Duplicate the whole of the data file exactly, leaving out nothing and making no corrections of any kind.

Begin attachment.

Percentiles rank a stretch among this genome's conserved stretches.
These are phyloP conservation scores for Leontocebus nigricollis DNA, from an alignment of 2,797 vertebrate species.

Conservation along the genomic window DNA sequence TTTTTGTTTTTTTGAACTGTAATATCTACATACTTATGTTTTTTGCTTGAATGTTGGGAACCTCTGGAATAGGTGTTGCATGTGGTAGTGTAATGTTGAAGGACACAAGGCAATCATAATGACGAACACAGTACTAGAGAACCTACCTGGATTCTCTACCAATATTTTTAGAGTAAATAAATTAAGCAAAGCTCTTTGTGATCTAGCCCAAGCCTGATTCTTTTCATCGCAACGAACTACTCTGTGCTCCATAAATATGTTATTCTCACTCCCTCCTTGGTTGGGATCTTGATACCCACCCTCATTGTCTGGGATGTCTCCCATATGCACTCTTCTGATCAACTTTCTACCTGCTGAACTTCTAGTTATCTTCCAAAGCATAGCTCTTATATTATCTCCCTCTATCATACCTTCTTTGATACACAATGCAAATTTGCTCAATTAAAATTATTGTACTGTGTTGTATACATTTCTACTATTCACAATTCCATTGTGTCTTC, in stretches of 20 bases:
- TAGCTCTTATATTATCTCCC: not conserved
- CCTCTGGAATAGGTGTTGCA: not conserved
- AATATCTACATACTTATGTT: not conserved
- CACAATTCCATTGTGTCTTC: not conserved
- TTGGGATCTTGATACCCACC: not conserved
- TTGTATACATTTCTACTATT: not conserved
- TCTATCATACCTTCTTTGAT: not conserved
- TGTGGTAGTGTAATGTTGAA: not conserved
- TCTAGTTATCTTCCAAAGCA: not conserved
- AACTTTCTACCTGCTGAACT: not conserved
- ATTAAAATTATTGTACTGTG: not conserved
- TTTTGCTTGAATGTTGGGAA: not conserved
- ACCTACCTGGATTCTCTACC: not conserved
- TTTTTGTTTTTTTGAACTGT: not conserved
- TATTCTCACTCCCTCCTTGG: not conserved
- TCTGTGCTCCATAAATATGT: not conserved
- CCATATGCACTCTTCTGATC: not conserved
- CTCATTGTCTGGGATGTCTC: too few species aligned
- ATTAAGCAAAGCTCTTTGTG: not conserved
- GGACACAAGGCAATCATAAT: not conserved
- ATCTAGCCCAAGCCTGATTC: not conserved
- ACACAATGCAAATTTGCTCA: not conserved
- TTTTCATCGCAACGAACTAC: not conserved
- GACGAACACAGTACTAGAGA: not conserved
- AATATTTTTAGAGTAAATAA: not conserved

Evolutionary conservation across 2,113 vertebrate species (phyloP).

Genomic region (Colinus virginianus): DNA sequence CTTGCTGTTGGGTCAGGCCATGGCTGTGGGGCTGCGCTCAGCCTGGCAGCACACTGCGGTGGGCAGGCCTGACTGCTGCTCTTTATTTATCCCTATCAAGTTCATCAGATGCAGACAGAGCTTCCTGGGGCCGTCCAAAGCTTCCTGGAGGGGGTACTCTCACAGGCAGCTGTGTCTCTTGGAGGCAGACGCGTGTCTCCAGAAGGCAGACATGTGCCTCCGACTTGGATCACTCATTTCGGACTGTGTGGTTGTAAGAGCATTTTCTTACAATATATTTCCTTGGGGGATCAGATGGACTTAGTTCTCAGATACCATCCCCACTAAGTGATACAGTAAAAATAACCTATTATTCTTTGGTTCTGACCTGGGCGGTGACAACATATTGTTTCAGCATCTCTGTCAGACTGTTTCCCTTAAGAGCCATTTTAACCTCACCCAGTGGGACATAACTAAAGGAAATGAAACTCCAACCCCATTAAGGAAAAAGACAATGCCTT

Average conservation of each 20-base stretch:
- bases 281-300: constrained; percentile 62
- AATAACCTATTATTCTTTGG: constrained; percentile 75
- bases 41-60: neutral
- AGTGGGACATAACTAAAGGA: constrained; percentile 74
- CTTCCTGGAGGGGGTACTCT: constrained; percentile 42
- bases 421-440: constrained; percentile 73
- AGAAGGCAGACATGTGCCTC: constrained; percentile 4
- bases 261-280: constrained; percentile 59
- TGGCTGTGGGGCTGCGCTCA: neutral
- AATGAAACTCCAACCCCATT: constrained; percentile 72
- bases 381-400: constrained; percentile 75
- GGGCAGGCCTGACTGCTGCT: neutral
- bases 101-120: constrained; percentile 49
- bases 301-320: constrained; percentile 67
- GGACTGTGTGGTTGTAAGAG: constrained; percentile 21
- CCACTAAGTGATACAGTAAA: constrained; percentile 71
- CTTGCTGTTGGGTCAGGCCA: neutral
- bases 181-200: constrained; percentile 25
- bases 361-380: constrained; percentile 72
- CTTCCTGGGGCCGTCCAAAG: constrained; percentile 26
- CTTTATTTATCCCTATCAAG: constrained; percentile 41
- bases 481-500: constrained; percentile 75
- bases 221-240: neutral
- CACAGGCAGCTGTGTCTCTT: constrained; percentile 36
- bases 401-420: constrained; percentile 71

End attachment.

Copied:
Percentiles rank a stretch among this genome's conserved stretches.
These are phyloP conservation scores for Leontocebus nigricollis DNA, from an alignment of 2,797 vertebrate species.

Conservation along the genomic window DNA sequence TTTTTGTTTTTTTGAACTGTAATATCTACATACTTATGTTTTTTGCTTGAATGTTGGGAACCTCTGGAATAGGTGTTGCATGTGGTAGTGTAATGTTGAAGGACACAAGGCAATCATAATGACGAACACAGTACTAGAGAACCTACCTGGATTCTCTACCAATATTTTTAGAGTAAATAAATTAAGCAAAGCTCTTTGTGATCTAGCCCAAGCCTGATTCTTTTCATCGCAACGAACTACTCTGTGCTCCATAAATATGTTATTCTCACTCCCTCCTTGGTTGGGATCTTGATACCCACCCTCATTGTCTGGGATGTCTCCCATATGCACTCTTCTGATCAACTTTCTACCTGCTGAACTTCTAGTTATCTTCCAAAGCATAGCTCTTATATTATCTCCCTCTATCATACCTTCTTTGATACACAATGCAAATTTGCTCAATTAAAATTATTGTACTGTGTTGTATACATTTCTACTATTCACAATTCCATTGTGTCTTC, in stretches of 20 bases:
- TAGCTCTTATATTATCTCCC: not conserved
- CCTCTGGAATAGGTGTTGCA: not conserved
- AATATCTACATACTTATGTT: not conserved
- CACAATTCCATTGTGTCTTC: not conserved
- TTGGGATCTTGATACCCACC: not conserved
- TTGTATACATTTCTACTATT: not conserved
- TCTATCATACCTTCTTTGAT: not conserved
- TGTGGTAGTGTAATGTTGAA: not conserved
- TCTAGTTATCTTCCAAAGCA: not conserved
- AACTTTCTACCTGCTGAACT: not conserved
- ATTAAAATTATTGTACTGTG: not conserved
- TTTTGCTTGAATGTTGGGAA: not conserved
- ACCTACCTGGATTCTCTACC: not conserved
- TTTTTGTTTTTTTGAACTGT: not conserved
- TATTCTCACTCCCTCCTTGG: not conserved
- TCTGTGCTCCATAAATATGT: not conserved
- CCATATGCACTCTTCTGATC: not conserved
- CTCATTGTCTGGGATGTCTC: too few species aligned
- ATTAAGCAAAGCTCTTTGTG: not conserved
- GGACACAAGGCAATCATAAT: not conserved
- ATCTAGCCCAAGCCTGATTC: not conserved
- ACACAATGCAAATTTGCTCA: not conserved
- TTTTCATCGCAACGAACTAC: not conserved
- GACGAACACAGTACTAGAGA: not conserved
- AATATTTTTAGAGTAAATAA: not conserved

Evolutionary conservation across 2,113 vertebrate species (phyloP).

Genomic region (Colinus virginianus): DNA sequence CTTGCTGTTGGGTCAGGCCATGGCTGTGGGGCTGCGCTCAGCCTGGCAGCACACTGCGGTGGGCAGGCCTGACTGCTGCTCTTTATTTATCCCTATCAAGTTCATCAGATGCAGACAGAGCTTCCTGGGGCCGTCCAAAGCTTCCTGGAGGGGGTACTCTCACAGGCAGCTGTGTCTCTTGGAGGCAGACGCGTGTCTCCAGAAGGCAGACATGTGCCTCCGACTTGGATCACTCATTTCGGACTGTGTGGTTGTAAGAGCATTTTCTTACAATATATTTCCTTGGGGGATCAGATGGACTTAGTTCTCAGATACCATCCCCACTAAGTGATACAGTAAAAATAACCTATTATTCTTTGGTTCTGACCTGGGCGGTGACAACATATTGTTTCAGCATCTCTGTCAGACTGTTTCCCTTAAGAGCCATTTTAACCTCACCCAGTGGGACATAACTAAAGGAAATGAAACTCCAACCCCATTAAGGAAAAAGACAATGCCTT

Average conservation of each 20-base stretch:
- bases 281-300: constrained; percentile 62
- AATAACCTATTATTCTTTGG: constrained; percentile 75
- bases 41-60: neutral
- AGTGGGACATAACTAAAGGA: constrained; percentile 74
- CTTCCTGGAGGGGGTACTCT: constrained; percentile 42
- bases 421-440: constrained; percentile 73
- AGAAGGCAGACATGTGCCTC: constrained; percentile 4
- bases 261-280: constrained; percentile 59
- TGGCTGTGGGGCTGCGCTCA: neutral
- AATGAAACTCCAACCCCATT: constrained; percentile 72
- bases 381-400: constrained; percentile 75
- GGGCAGGCCTGACTGCTGCT: neutral
- bases 101-120: constrained; percentile 49
- bases 301-320: constrained; percentile 67
- GGACTGTGTGGTTGTAAGAG: constrained; percentile 21
- CCACTAAGTGATACAGTAAA: constrained; percentile 71
- CTTGCTGTTGGGTCAGGCCA: neutral
- bases 181-200: constrained; percentile 25
- bases 361-380: constrained; percentile 72
- CTTCCTGGGGCCGTCCAAAG: constrained; percentile 26
- CTTTATTTATCCCTATCAAG: constrained; percentile 41
- bases 481-500: constrained; percentile 75
- bases 221-240: neutral
- CACAGGCAGCTGTGTCTCTT: constrained; percentile 36
- bases 401-420: constrained; percentile 71